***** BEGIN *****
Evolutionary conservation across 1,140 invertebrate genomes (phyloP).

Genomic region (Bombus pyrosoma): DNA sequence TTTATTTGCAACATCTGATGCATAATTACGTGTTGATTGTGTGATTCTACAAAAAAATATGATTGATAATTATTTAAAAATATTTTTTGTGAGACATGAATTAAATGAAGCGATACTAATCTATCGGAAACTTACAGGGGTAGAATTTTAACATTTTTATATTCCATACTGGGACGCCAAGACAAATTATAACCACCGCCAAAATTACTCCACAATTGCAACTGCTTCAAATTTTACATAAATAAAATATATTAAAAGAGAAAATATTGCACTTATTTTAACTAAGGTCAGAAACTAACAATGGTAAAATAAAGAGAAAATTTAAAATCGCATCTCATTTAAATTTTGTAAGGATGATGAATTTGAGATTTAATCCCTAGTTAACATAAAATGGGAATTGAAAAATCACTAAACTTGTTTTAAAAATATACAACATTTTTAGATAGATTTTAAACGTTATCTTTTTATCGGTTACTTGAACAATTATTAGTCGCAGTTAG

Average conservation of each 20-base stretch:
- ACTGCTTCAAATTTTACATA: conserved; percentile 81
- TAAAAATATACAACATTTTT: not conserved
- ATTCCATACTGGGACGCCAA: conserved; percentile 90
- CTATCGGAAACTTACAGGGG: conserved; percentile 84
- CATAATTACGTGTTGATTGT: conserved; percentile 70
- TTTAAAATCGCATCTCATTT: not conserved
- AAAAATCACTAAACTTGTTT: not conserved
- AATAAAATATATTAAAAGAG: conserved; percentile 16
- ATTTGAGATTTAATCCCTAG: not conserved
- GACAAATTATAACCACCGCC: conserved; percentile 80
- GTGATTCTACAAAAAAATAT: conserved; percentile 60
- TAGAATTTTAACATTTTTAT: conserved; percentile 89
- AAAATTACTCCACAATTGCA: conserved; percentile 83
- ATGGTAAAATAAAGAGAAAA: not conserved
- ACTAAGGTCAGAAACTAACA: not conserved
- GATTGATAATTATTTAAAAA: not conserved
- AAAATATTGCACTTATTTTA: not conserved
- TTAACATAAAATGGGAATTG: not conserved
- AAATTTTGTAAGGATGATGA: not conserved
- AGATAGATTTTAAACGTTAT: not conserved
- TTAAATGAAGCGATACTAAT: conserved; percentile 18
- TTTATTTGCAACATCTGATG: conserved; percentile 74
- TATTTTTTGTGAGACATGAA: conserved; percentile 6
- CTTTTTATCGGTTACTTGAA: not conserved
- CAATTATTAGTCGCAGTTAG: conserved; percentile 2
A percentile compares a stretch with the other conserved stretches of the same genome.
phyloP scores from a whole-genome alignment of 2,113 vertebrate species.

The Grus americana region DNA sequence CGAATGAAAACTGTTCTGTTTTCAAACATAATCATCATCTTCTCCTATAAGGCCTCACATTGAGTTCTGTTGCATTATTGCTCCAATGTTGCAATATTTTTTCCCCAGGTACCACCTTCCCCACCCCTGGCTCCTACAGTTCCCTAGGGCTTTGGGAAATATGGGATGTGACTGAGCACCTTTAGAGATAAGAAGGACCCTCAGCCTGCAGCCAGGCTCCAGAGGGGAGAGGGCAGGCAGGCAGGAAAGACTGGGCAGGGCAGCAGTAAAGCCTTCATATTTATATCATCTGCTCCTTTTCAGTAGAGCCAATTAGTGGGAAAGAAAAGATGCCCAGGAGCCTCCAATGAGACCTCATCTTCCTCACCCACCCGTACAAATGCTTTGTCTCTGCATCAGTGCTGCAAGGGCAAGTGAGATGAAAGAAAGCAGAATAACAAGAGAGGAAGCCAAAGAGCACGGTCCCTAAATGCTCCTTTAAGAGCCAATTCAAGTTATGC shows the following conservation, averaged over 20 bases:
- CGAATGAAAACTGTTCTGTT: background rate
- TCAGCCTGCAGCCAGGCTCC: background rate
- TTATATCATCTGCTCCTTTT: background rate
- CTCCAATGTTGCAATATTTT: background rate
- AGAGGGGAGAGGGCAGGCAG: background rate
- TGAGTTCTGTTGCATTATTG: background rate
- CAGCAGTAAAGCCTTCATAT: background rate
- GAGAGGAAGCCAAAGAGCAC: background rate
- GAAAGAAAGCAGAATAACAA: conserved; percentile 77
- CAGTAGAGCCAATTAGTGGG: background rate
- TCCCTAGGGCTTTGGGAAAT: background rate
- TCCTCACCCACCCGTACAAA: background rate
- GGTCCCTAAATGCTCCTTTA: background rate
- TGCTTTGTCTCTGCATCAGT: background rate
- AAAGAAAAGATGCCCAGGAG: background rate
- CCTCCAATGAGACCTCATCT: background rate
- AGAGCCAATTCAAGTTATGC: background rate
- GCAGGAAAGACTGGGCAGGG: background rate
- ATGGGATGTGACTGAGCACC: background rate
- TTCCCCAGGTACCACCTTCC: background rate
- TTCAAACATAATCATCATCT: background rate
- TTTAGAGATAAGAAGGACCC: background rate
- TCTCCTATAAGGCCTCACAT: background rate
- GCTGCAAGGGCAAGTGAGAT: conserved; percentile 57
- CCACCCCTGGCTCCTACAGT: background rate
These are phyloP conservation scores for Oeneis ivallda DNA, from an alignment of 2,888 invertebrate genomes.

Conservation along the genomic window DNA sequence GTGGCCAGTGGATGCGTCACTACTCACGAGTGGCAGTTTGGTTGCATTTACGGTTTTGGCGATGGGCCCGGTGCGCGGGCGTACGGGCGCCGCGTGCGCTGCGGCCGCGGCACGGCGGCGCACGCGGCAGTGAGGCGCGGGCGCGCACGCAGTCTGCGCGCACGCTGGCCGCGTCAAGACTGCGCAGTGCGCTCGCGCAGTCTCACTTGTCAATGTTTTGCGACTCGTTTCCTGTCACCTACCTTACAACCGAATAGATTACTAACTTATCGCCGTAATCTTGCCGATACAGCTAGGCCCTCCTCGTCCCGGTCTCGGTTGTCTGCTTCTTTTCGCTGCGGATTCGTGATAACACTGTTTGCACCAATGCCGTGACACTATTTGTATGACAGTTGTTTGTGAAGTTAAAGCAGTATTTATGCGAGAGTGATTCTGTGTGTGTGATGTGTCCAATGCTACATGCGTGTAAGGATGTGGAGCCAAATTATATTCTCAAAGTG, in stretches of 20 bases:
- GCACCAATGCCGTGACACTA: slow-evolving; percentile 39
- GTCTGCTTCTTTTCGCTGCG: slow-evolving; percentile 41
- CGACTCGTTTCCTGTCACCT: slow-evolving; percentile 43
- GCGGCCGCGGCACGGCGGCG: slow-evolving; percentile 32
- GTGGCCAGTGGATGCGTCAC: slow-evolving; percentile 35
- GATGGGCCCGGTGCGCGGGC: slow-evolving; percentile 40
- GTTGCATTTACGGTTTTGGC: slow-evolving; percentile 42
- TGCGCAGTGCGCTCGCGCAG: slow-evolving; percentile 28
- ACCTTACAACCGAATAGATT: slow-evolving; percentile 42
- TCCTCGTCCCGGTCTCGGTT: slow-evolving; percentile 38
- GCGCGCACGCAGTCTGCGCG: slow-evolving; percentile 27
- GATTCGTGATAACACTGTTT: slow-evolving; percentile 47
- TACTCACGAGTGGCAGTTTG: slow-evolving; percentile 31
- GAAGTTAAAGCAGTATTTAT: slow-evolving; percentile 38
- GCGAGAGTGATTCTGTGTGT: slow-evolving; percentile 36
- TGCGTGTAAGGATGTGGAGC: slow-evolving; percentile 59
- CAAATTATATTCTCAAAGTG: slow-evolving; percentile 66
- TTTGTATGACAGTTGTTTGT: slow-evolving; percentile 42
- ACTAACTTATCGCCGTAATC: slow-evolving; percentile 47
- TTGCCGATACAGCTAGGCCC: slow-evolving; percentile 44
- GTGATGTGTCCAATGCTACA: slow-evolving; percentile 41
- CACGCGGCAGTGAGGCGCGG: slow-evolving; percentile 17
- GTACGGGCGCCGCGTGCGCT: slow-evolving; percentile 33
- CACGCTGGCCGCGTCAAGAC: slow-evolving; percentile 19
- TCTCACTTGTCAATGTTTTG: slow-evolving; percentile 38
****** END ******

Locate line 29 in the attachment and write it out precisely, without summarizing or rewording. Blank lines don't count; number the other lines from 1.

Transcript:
A percentile compares a stretch with the other conserved stretches of the same genome.